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Discussion Starter · #1 · (Edited)
As a kid in Yorkshire, England, Mike Ruttledge played tennis and racquetball, but he had a couple things to work out. He didn't like to run after his errant shots on the tennis courts, and racquetball, he said, "is like running around like a headless chicken."


When he was introduced to squash at the age of 14, it was a perfect match, and he has been playing for the past 25 years.

Meanwhile, another Englishman, Richard Tucker, was being introduced to the sport by his father, and he, too, found it an ideal sport.

The two hooked up in Phoenix years later, and today they are two of the main squash proponents in Arizona. Tucker is an accomplished instructor and world-traveled referee, and Ruttledge has become one of the top amateurs in the West. Both have seen the sport grow in the Valley, which has a few hundred active players.

The Village, with five courts in two locations, is the largest squash venue in the Valley.

Tucker, the pro for the Village Racquet and Fitness centers, said several hundred others would relish the chance to play if they knew facilities were available. Since he was recruited by general manager Rick Erdenberger last summer, he has kick-started the sport in the Valley and says a big challenge lies in getting youngsters involved.

"It's a great game for kids because they always feel like they've succeeded when they can get the ball to go to the front wall," Tucker said. "With squash, unlike racquetball, you always have the front wall, and the ball pretty much comes back, so there's always a good chance at having a rally."

Squash, played with a long-handled racquet and a soft ball, involves constant bending and stretching, trying to hit a ball that isn't constructed for bouncing. As a result, Tucker said squash has proven be a good cross-training device.

Sharon White of Paradise Valley, a lifelong tennis player, took up squash when Tucker began the program. She said a half-hour on the squash court is equivalent to two hours of playing tennis from a cardiovascular standpoint.

"The game is so fast," she said. "I have a tennis court at home, but I haven't been using it since I've started coming here. I'd compare walking and running to tennis and squash. Tennis is much slower, and squash is very physically demanding."

Since more players have started playing in the Valley, the skill levels have increased, but there are very few top amateurs here compared with pockets of the country where the sport has been popular for a much longer time.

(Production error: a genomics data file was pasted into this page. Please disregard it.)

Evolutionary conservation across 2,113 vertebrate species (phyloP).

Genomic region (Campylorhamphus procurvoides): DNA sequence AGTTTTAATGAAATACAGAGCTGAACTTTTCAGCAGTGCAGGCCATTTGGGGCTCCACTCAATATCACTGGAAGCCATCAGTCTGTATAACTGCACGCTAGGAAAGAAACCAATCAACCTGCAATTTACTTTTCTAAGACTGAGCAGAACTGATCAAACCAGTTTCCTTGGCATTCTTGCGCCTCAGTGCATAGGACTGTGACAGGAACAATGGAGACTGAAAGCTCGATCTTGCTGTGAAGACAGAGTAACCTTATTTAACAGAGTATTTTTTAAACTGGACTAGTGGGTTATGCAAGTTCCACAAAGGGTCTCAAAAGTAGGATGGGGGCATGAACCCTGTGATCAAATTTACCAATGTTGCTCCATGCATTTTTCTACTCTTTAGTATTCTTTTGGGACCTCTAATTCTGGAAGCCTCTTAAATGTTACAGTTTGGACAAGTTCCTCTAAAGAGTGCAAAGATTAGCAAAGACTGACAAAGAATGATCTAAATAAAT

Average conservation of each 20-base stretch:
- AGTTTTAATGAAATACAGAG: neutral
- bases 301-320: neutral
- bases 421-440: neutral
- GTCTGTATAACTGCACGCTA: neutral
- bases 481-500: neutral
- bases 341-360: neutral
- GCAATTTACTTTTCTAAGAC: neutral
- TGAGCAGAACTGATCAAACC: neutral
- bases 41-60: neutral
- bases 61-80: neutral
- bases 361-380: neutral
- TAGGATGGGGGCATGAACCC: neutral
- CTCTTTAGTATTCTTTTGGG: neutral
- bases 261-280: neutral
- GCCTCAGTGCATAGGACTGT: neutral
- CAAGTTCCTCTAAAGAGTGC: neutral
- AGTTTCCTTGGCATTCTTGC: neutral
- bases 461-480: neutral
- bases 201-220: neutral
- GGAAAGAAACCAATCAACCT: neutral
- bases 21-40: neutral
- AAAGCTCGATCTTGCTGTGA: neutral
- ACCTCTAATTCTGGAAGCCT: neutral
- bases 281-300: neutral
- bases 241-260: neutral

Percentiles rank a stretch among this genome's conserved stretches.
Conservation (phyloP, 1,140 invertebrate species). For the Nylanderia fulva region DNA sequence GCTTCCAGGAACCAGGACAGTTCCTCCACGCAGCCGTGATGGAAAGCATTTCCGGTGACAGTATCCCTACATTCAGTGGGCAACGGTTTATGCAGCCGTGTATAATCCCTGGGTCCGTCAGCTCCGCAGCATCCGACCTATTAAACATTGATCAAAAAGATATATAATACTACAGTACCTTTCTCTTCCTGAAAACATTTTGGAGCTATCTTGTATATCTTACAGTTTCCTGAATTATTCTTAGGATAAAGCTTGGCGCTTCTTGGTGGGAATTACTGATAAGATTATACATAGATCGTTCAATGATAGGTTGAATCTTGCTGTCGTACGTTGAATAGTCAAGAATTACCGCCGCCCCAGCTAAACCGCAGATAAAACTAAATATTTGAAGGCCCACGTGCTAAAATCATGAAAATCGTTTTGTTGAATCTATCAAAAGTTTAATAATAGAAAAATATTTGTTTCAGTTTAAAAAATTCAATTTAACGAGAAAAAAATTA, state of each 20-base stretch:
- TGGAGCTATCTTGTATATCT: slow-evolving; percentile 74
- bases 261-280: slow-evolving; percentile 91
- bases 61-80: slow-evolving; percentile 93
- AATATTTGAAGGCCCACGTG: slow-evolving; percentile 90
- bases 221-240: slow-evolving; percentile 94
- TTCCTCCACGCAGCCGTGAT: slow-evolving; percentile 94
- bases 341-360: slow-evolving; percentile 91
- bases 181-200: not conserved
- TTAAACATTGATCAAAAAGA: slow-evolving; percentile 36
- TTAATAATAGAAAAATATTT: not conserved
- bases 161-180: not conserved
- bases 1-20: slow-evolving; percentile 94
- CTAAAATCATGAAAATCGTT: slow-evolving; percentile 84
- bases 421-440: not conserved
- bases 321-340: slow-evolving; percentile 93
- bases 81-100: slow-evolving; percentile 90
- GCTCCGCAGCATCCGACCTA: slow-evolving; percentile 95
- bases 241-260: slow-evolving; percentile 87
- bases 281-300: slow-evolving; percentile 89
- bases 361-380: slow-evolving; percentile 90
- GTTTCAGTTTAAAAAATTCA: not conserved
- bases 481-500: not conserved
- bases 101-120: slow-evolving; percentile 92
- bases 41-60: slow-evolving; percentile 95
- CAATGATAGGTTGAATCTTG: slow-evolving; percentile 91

Erdenberger, who has played squash for 10 years, has seen the sport grow rapidly in other metro areas, such as Atlanta, Chicago, in California and on the East Coast.

"I think it's going to start to grow substantially in the Southwest," he said. "We're considering attempting to build a junior program, which will proliferate the sport a little more, especially in some of the schools where kids are looking to get into the Ivy League schools, and squash would be a great game to pick up."

Tucker said the abundance of people in Phoenix from various countries who are familiar with squash is a plus.

"There are a lot of foreigners in Phoenix and a lot of people would be squash players, but I don't think they know that in Phoenix, we're trying to grow the sport," he said. "I think it's already caught on, but we need to get more people involved, and we need more courts. The potential in Phoenix is very good."

As proof of the increasing popularity, Tucker brought in the No. 8 player in the world, Englishman Mark Chalomer, for an exhibition, and more than 100 people crowded around the glass.

"You don't get the full grasp of the athleticism involved just by watching on TV," Tucker said. "The top squash players are some of the best-conditioned athletes in the world."

Getting others interested enough is the tough first step that the squash enthusiasts in the Valley have taken. What they're saying, Tucker said, is that squash is a lifelong sport that becomes addictive, "and the more you play, the more fun it becomes."

"Everyone is unique and has different skills," he said. "Some people pick it up very fast, and some start really slowly and have a lot of things to overcome. And some just don't care (about their skill level). They just do it because they enjoy it so much, and it's so much fun.

"Nobody should be intimidated. It's fun and easy to get started."

Do you think Tennis is less enjoyable ????

http://www.wtafans.com
 

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ask Roshan/iluvjelena , hes the squash player of the board....
 

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I thought he was a badminton player? :confused:
 

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I play a lot of squash what do you want to know?
 

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Likewise , I play a lot more squash than tennis (been playing squash since I was 15 ... I'm now mid 30's) but sadly tennis is by far more popular and asscessible inthe part of the U.S where I live.
 
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